Sri Lanka

Polonnaruwa: Sri Lanka

By Vacation India
Buddhist monks polonnaruwa Sri Lanka

Notwithstanding the fact that the second ancient capital of Sri Lanka was involved in raging conflicts for power which left it in a ruined state, a great number of architectural and artistic Buddhist treasures have been preserved.

After the destruction of Anuradhapura, the country’s first capital, Polonnaruwa took over as main city between the 11th and 13th centuries. During its relatively short but celebrated era, Buddhist architecture and arts, infused with large rations of Indian influences blossomed. During its heyday, the city’s magnificent Hindu and Buddhist temples, its glorious palaces and great monasteries were guarded by a 4 mile/6 km-long enclosing wall, and it covered many acres of land east of the immense Parakrama Samudra Reservoir. The city had great strategic value, protecting the southern Ruhuna Province which became increasingly powerful by commanding every possible crossing over the River Mahaweli. It earned the name of Kandavuru Nuvara or Camp City as it offered security to soldiers as a military outpost. Historically it ranks second only to Anuradhapura in importance.

Foreign tourist enter the ruins of Lankatilaka Temple in Polonnaruwa, the ancient capital city of Sri Lanka. Although the roof has collapsed long ago, the remains of the high aisle walls give it a dramatic cathedral-like feel © Davorlovincic

Discovering Polonnaruwa

Groups of ruined remains in this ancient city are found clustered together. The Royal Palace Group consists of King Parakramabahu’s royal residence and Audience Hall, and lies south of the entrance. To the north, in the impressive Quadrangle is the spectacular Vatadage that was built to house the Sacred Tooth Relic. Also to the north, but outside the original walls that protected the city, a huge cluster of religious structures is concentrated together. Near the museum the Island Garden can be found, and a little way south, next to the Parakrama Samudra Reservoir lie the Southern Ruins. Because the ruins are spread out over such a large area, it is not advisable to explore them on foot. Bicycles are recommended and can be rented close to the entrance or at guest houses in the area.

The reclining Buddha at the Gal Vihara Rock Temple of ancient Polonnaruwa. This kind of representation shows the Buddha during his last illness, on his way to enter Nirvana © Nuwan Liyanage

The Royal Palace Group

Fortifications once protected Vejayanta Prasada, King Parakramabahu’s seven stories-high palace, Audience Hall and other structures which lay at the heart of ancient Polonnaruwa. The palace was once a grand residence with 1000 chambers, and a huge hall with 30 columns supporting its roof, as is evident from the holes that fixed the beams, which are still visible. Today the former grandeur is only hinted at by the remaining brick structures standing three stories high.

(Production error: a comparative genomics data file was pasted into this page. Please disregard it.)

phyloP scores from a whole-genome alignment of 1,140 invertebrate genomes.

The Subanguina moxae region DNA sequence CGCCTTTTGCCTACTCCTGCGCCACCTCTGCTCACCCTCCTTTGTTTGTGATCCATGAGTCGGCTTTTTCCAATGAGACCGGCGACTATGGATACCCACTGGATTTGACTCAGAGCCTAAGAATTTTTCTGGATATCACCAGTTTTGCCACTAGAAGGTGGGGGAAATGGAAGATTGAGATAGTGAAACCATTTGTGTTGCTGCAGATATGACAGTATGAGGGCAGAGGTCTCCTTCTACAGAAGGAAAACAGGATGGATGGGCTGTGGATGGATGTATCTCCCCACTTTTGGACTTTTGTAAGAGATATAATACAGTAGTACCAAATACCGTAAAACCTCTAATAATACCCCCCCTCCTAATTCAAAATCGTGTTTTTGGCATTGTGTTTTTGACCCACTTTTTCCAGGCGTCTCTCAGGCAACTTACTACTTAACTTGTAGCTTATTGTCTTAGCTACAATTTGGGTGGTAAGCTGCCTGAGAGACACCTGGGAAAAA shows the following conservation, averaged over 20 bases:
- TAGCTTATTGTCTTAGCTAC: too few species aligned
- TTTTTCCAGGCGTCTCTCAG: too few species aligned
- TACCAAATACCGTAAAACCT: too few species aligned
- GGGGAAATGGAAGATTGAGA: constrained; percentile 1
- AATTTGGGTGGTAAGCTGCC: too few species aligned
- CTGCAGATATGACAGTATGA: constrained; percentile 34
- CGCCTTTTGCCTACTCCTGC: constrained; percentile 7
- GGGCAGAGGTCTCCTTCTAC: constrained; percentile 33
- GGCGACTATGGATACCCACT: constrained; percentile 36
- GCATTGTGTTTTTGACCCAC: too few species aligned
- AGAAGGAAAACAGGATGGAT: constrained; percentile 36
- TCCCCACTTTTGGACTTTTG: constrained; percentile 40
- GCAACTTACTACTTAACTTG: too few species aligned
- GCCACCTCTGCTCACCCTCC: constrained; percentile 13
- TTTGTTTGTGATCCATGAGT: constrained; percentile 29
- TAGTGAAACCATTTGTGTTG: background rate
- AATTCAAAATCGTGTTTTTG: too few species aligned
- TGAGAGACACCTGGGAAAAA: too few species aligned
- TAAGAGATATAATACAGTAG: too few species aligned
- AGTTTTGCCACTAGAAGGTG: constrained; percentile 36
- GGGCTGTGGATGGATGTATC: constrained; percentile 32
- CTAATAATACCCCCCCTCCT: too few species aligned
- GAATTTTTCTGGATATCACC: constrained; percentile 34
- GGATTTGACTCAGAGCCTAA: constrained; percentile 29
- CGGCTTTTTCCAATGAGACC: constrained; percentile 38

East of the palace the Audience Hall or Council Chamber can be seen. Here the ruler held meetings with his officials and advisors, and although the hall’s roof did not withstand the ravages of time, the base, adorned with friezes of lions, elephants and dwarves remain. Typical of ancient Sinhalese architecture, there is a beautiful moonstone at the foot of the steps going up to the next level. The balustrades are decorated, while two lion figures stand guard alongside the last step.

The square shaped Royal Baths are beautifully multi-leveled and situated to the eastern side of the Audience Hall. It is believed that they were once surrounded by flowers and trees as part of the pleasure gardens for the royals. Nearby ruins might have been a bathhouse. Also for the royals.

Gray langur monkeys at Polonnaruwa. Three different species of these animals live in the ruined city, the other two being torque macaques and the purple faced leaf monkeys who keeps to the tree canopy © Danilovi

Shiva Devale No 1

Immediately south of the Quadrangle is a 13th century shrine built during the time of Indian occupation. Dedicated to Lord Shiva, it is notable for the outstanding stonework. Constructed completely without the use of mortal the stones were cut to fit perfectly. The domed brick roof has collapsed long ago, but during excavations a few excellent bronzes were discovered that are now exhibited in the National Museum in Colombo.

Highly decorative detail carvings in stone show the excellent craftsmanship in the ancient city of Polonnaruwa, Sri Lanka © Danilovi

Buddha Seema Pasada

This impressive structure, even in its present ruined state, was once the Convocation Hall where monks gathered to discuss religious affairs. Located near Lankatilaka, is was part of an expansive monastery complex and stood 12 stories tall. An inner raised platform was reserved for monks of the highest ranks. Four entrances connect the hall to an inner courtyard with a beautiful moonstone at each entrance.